Russia: the opposition’s Coordinating Council has been chosen

On 20-23 October, elections were held to the Coordination Council of the Russian opposition movement, which began to organise as a result of massive street protests ongoing since the end of 2011. Over 170,000 people registered to participate in the online election, of whom just under 82,000 voted. From 209 candidates, 45 Council members were selected; they will have to deal with the planning and coordination of the protest movement’s further activities.Above all the better-known activists, mostly from Moscow, were chosen. By far the most support (more than 43,700 votes) was given to Aleksei Navalny, a well-known blogger who has campaigned against corruption.



  • The elections may be considered a moderate success for the opposition movement. Despite significant differences between the candidates’ programmes, the attempt to create a common platform was successful. The method of election (a free vote via the Internet) gives it a real mandate to represent the protest movement. The number of people who decided to register on the voters’ list proves the existence of an extensive (for Russian conditions) base of opposition supporters who are ready to reveal their identities (it was compulsory to provide personal information). The procedure for forming the Council also set a precedent: public elections have never been held in Russia on such a scale until this time. The undisputed winner was Aleksei Navalny, who thus confirmed his position as the informal leader of the opposition.
  • The establishment of the Council should not lead us to expect any significant breakthrough in the activities of the opposition movement. Its internal divisions are still strong, and it encompasses groups such as extreme nationalists, anti-fascists, liberals and communists. During the election there were disagreements; as a result, several well-known opposition figures decided not to run, and remain outside the movement’s official representation (such as Sergei Mitrokhin, leader of the Yabloko party; and Vladimir Ryzhkov, leader of the PARNAS party), and several other candidates withdrew (such as Ilya Ponomaryov of A Just Russia). In the near future, disputes may be caused by the election results, which over-represented activists from Moscow on the Council. The question has also been raised of how the opposition movement will develop; after the local elections, the creation of the Coordination Council was the last scheduled major event which could have activated the opposition electorate. The Council may have a problem devising a programme and activities which will maintain the enthusiasm of its existing supporters.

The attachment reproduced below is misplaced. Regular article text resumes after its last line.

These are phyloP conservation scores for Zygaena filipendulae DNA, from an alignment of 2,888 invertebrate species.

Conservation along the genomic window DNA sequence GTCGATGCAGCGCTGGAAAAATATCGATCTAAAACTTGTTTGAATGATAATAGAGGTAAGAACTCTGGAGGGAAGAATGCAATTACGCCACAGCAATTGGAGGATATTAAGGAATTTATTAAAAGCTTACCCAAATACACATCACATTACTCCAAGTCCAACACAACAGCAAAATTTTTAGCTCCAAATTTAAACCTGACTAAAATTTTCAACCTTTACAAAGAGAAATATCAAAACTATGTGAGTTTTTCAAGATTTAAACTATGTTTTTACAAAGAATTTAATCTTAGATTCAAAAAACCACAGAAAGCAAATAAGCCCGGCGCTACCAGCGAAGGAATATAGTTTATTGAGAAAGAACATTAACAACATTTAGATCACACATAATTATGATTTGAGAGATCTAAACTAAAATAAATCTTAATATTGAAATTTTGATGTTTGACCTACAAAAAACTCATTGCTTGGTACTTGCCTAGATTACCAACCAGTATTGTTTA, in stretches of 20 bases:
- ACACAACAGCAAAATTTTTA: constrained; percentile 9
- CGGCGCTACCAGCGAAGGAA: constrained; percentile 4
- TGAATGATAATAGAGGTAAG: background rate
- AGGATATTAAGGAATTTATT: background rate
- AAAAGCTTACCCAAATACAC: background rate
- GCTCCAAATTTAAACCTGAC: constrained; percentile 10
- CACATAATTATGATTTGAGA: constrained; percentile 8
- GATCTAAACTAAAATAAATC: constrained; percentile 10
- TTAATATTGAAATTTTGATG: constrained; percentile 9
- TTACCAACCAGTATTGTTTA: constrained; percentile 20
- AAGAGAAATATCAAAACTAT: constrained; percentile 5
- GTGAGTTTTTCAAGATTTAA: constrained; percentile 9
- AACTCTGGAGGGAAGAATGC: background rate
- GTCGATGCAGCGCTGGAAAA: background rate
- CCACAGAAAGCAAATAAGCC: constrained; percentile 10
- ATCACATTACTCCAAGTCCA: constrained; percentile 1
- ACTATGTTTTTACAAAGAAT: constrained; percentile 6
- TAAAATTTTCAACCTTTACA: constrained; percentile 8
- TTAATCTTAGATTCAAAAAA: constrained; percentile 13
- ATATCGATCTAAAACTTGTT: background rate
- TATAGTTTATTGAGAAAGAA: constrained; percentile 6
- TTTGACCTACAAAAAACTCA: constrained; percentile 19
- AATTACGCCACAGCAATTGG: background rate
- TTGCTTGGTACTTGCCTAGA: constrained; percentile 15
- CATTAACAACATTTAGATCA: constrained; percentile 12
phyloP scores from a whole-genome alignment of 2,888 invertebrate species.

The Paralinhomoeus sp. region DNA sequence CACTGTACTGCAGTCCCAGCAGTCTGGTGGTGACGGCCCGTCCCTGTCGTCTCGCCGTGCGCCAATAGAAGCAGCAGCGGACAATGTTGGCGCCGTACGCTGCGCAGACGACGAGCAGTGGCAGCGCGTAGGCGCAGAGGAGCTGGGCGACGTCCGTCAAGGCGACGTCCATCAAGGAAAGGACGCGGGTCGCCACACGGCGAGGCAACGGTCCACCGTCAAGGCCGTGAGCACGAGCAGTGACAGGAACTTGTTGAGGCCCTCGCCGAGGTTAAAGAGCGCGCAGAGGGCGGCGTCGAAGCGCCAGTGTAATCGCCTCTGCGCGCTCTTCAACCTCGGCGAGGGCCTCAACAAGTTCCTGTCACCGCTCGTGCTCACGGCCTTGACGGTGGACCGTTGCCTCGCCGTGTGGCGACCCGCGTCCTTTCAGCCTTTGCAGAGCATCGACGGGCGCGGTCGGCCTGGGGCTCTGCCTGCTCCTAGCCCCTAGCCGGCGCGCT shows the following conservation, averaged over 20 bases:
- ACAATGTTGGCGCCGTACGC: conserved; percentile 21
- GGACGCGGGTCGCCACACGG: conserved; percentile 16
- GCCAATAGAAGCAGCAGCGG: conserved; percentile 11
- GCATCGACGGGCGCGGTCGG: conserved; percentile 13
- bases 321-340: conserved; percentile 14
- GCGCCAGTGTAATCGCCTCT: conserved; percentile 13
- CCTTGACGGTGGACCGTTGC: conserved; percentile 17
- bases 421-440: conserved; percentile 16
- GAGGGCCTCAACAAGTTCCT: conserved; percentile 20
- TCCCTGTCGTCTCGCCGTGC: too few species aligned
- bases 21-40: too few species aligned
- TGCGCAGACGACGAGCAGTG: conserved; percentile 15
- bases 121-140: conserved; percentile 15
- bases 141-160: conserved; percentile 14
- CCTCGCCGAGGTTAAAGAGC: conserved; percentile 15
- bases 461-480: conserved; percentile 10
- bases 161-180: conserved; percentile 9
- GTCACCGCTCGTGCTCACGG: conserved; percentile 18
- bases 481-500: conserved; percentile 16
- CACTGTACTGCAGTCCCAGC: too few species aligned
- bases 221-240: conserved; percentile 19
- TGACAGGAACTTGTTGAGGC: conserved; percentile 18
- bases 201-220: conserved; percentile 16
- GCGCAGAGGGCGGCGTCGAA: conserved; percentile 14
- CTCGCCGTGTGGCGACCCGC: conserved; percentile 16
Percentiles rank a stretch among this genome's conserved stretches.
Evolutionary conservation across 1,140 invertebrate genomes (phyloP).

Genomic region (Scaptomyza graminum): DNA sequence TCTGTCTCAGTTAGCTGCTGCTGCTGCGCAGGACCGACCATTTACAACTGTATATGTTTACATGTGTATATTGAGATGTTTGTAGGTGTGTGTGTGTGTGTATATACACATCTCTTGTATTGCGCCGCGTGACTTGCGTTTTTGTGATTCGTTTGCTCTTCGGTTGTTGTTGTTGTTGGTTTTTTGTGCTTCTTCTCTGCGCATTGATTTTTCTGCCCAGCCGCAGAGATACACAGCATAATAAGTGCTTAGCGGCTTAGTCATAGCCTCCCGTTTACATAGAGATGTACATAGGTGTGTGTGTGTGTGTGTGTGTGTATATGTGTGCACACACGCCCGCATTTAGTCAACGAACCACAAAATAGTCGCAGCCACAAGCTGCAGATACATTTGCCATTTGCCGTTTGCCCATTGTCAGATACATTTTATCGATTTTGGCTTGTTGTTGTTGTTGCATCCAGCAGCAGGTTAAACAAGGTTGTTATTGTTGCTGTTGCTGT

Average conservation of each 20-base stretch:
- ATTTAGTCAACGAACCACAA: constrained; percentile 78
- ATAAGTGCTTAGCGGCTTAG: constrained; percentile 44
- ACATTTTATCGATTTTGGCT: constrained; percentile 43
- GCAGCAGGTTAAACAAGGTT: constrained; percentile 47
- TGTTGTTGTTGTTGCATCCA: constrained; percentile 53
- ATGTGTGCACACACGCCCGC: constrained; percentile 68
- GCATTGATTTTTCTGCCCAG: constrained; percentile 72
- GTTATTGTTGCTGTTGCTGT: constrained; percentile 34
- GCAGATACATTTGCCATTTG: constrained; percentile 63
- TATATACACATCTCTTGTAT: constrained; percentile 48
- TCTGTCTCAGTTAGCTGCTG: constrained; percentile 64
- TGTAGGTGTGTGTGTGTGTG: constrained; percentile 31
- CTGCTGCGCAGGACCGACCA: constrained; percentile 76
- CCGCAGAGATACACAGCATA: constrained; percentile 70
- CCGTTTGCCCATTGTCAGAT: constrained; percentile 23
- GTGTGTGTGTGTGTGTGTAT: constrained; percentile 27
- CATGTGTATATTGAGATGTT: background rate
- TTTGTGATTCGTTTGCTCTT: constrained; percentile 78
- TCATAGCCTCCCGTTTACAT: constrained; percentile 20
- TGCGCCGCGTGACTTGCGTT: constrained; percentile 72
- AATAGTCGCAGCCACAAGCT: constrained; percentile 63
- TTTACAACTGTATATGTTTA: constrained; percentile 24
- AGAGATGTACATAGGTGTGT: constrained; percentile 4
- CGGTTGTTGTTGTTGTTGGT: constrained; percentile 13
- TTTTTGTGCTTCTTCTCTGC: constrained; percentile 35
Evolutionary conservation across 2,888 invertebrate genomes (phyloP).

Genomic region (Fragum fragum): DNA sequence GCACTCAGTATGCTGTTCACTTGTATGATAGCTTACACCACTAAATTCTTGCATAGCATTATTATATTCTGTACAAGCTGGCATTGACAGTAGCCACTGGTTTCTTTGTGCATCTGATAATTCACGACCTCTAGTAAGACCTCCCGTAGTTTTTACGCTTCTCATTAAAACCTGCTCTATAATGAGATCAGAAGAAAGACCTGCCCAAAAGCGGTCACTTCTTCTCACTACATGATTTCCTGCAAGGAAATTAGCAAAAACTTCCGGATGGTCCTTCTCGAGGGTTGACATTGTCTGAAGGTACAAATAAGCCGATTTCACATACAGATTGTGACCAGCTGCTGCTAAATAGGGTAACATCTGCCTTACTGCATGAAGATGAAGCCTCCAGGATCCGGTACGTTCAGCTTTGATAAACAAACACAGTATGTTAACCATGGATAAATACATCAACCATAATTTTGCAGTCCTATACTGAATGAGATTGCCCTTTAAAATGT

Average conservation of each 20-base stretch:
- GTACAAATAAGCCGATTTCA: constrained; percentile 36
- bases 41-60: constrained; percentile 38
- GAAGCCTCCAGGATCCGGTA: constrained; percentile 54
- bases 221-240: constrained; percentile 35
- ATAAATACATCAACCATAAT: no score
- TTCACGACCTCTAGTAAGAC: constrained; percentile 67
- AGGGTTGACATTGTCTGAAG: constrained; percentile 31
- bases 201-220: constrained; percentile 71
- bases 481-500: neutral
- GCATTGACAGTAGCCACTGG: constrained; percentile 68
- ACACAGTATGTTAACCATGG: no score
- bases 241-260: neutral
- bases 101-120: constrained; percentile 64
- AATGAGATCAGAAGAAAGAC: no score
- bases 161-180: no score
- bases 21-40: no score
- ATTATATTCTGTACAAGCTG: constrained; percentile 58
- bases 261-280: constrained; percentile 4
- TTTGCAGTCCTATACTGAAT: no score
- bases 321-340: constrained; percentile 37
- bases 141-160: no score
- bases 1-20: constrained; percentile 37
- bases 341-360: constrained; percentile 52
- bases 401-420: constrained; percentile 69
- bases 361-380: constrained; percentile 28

• Although from an objective point of view, the opposition movement is not presently a serious threat to the government, the latter is trying to prevent its consolidation. The authorities took a number of measures to hinder the elections: criminal cases were brought against the organisers of the voting, accusing them of fraud; several candidates to the Council were accused of organising mass protests, two of whom were arrested; the election debates on the internet TV station Dozhd were interfered with; and during the elections, hacker attacks temporarily halted the voting. The Kremlin also worked to mobilise support for the government: on 20 October, Vladimir Putin signed a decree establishing a Directorate for Social Projects within the Presidential Administration, which is concerned with the promotion of patriotism.